The newly emerged severe acute respiratory syndrome coronavirus 2 (SARS-CoV-2) highlights the urgent need for assays that detect protective levels of neutralizing antibodies. We studied the relationship among anti-spike ectodomain (anti-ECD), anti– receptor-binding domain (anti-RBD) IgG titers, and SARS-CoV-2 virus neutralization (VN) titers generated by 2 in vitro assays using convalescent plasma samples from 68 patients with COVID-19. We report a strong positive correlation between both plasma anti-RBD and anti-ECD IgG titers and in vitro VN titers. The probability of a VN titer of ≥160, the FDA-recommended level for convalescent plasma used for COVID-19 treatment, was ≥80% when anti-RBD or anti-ECD titers were ≥1:1350. Of all donors, 37% lacked VN titers of ≥160. Dyspnea, hospitalization, and disease severity were significantly associated with higher VN titer. Frequent donation of convalescent plasma did not significantly decrease VN or IgG titers. Analysis of 2814 asymptomatic adults found 73 individuals with anti-ECD IgG titers of ≥1:50 and strong positive correlation with anti-RBD and VN titers. Fourteen of these individuals had VN titers of ≥1:160, and all of them had anti-RBD titers of ≥1:1350. We conclude that anti-RBD or anti-ECD IgG titers can serve as a surrogate for VN titers to identify suitable plasma donors. Plasma anti-RBD or anti-ECD titers of ≥1:1350 may provide critical information about protection against COVID-19 disease.

 

Study details 2
Limited window for donation of convalescent plasma with high live-virus neutralizing antibody titers for COVID-19 immunotherapy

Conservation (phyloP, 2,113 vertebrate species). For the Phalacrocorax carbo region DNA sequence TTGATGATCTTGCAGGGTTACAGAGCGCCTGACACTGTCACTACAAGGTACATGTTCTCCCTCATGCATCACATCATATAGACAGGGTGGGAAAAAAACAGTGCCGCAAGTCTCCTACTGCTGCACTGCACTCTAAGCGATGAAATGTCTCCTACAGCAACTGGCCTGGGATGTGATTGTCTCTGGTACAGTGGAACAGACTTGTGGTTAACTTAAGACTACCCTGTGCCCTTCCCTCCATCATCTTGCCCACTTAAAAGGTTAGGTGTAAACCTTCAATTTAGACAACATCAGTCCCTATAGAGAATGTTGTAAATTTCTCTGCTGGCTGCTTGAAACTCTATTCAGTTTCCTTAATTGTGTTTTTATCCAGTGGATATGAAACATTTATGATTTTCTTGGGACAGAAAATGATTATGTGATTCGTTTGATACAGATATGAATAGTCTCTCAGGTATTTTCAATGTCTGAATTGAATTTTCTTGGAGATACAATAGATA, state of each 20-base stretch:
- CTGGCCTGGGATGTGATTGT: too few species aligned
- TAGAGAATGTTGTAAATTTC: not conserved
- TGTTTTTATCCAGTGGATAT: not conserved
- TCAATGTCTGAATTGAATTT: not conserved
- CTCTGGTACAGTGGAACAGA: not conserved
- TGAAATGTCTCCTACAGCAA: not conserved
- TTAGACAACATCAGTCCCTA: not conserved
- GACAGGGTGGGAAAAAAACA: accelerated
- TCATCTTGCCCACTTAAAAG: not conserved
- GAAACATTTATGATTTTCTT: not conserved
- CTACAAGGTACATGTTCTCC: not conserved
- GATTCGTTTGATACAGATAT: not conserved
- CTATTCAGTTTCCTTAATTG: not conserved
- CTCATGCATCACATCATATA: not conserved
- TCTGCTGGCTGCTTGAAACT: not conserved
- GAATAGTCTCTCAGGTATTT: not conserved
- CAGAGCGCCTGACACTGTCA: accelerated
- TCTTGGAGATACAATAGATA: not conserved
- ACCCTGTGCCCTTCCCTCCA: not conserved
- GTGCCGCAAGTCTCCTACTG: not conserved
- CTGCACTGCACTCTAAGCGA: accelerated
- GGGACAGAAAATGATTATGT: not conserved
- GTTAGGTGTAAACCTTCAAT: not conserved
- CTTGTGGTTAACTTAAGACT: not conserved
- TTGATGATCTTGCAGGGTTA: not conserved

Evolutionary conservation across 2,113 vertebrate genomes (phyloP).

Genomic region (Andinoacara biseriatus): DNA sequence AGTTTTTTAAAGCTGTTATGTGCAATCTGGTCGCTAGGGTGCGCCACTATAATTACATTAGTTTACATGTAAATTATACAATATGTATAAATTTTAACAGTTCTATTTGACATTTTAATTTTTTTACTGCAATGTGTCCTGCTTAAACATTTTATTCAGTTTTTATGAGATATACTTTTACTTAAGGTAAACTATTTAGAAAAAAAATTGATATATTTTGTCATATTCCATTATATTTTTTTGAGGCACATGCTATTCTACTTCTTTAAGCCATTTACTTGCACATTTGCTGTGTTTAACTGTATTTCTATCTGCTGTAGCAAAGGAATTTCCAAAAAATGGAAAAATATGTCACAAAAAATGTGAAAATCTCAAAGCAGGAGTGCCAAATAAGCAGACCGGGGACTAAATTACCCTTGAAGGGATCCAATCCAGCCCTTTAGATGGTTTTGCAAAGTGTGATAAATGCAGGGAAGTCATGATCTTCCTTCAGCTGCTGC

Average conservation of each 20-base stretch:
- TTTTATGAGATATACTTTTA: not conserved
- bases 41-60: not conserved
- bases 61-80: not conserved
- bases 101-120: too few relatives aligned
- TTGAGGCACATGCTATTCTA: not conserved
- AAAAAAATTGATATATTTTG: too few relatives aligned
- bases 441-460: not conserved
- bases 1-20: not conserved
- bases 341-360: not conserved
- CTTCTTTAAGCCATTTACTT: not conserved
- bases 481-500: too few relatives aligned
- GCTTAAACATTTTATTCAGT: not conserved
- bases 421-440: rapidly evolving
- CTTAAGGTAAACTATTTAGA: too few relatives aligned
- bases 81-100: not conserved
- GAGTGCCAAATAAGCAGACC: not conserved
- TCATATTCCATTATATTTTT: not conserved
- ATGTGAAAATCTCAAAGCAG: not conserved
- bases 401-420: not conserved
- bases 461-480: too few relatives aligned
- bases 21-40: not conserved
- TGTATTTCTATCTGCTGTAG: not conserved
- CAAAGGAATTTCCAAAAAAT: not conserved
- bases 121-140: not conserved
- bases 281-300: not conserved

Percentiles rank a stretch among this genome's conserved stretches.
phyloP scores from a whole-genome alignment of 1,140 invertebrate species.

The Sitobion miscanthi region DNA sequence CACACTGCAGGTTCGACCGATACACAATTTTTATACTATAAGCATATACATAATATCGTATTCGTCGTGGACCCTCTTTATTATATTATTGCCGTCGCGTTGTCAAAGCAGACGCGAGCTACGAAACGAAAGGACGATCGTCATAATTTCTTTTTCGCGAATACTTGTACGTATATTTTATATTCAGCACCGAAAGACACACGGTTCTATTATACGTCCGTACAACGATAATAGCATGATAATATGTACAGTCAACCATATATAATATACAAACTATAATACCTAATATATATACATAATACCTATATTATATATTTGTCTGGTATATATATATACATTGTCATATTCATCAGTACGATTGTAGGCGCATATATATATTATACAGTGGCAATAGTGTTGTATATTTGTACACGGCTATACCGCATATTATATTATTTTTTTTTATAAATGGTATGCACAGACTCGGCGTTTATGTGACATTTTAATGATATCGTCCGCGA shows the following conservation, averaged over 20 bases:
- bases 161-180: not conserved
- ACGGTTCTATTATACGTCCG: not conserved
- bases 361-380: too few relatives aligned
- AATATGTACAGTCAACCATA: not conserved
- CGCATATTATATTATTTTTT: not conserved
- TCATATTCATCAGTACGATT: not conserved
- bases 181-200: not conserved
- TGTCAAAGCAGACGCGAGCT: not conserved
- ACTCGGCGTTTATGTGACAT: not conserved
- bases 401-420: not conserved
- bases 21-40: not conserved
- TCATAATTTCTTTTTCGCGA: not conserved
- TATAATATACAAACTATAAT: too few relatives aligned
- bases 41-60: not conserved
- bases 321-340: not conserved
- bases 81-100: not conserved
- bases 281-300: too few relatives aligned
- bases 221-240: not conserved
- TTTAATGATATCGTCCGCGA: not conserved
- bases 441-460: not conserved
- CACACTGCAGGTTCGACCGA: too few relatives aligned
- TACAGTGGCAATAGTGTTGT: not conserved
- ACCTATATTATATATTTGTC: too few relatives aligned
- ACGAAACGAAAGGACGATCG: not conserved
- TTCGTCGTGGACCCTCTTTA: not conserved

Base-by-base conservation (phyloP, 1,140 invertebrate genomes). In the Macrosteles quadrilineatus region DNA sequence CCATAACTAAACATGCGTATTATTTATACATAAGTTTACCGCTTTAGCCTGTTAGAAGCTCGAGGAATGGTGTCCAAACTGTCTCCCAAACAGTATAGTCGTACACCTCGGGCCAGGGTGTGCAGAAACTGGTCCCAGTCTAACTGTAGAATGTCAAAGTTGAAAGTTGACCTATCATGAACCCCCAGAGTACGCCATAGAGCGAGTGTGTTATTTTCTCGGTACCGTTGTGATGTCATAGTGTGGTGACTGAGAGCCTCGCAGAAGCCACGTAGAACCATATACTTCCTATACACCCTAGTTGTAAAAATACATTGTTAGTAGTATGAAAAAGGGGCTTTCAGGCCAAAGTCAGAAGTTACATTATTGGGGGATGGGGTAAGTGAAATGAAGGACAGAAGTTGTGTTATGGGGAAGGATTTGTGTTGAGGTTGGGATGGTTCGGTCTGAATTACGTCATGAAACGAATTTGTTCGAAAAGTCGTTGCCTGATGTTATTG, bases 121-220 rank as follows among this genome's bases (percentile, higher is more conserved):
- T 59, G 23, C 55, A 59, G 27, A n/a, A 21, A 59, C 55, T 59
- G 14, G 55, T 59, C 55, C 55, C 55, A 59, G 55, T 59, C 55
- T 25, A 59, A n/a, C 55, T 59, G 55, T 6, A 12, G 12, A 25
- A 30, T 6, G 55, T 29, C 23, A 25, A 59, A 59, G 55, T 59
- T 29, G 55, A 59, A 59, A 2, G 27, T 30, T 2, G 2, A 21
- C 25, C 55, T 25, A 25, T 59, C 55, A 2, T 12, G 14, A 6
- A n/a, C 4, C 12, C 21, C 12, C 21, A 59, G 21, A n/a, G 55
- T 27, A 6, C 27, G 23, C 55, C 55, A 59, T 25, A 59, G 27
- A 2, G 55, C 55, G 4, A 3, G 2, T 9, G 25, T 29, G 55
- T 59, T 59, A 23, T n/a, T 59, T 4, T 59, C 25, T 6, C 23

Abhinay Gontu, Sreenidhi Srinivasan, Eric Salazar, Meera Surendran Nair, Ruth H. Nissly, Denver Greenawalt, Ian M. Bird, Catherine M. Herzog, Matthew J. Ferrari, Indira Poojary, Robab Katani, Scott E. Lindner, Allen M. Minns, Randall Rossi, Paul A. Christensen, Brian Castillo, Jian Chen, Todd N. Eagar, Xin Yi, Picheng Zhao, Christopher Leveque, Randall J. Olsen, David W. Bernard, Jimmy Gollihar, Suresh V. Kuchipudi, James M. Musser, Vivek Kapur

Published in Communications Biology on 24 February 2021

Abstract
Millions of individuals who have recovered from SARS-CoV-2 infection may be eligible to participate in convalescent plasma donor programs, yet the optimal window for donating high neutralizing titer convalescent plasma for COVID-19 immunotherapy remains unknown. Here we studied the response trajectories of antibodies directed to the SARS-CoV-2 surface spike glycoprotein and in vitro SARS-CoV-2 live virus neutralizing titers (VN) in 175 convalescent donors longitudinally sampled for up to 142 days post onset of symptoms (DPO). We observed robust IgM, IgG, and viral neutralization responses to SARS-CoV-2 that persist, in the aggregate, for at least 100 DPO. However, there is a notable decline in VN titers ≥160 for convalescent plasma therapy, starting 60 DPO. The results also show that individuals 30 years of age or younger have significantly lower VN, IgG and IgM antibody titers than those in the older age groups; and individuals with greater disease severity also have significantly higher IgM and IgG antibody titers. Taken together, these findings define the optimal window for donating convalescent plasma useful for immunotherapy of COVID-19 patients and reveal important predictors of an ideal plasma donor.

[link url="https://www.jci.org/articles/view/141206/pdf"]The Journal of Clinical Investigation study (Open access)[/link]

 

[link url="https://www.nature.com/articles/s42003-021-01813-y"]Communications Biology study (Open access)[/link]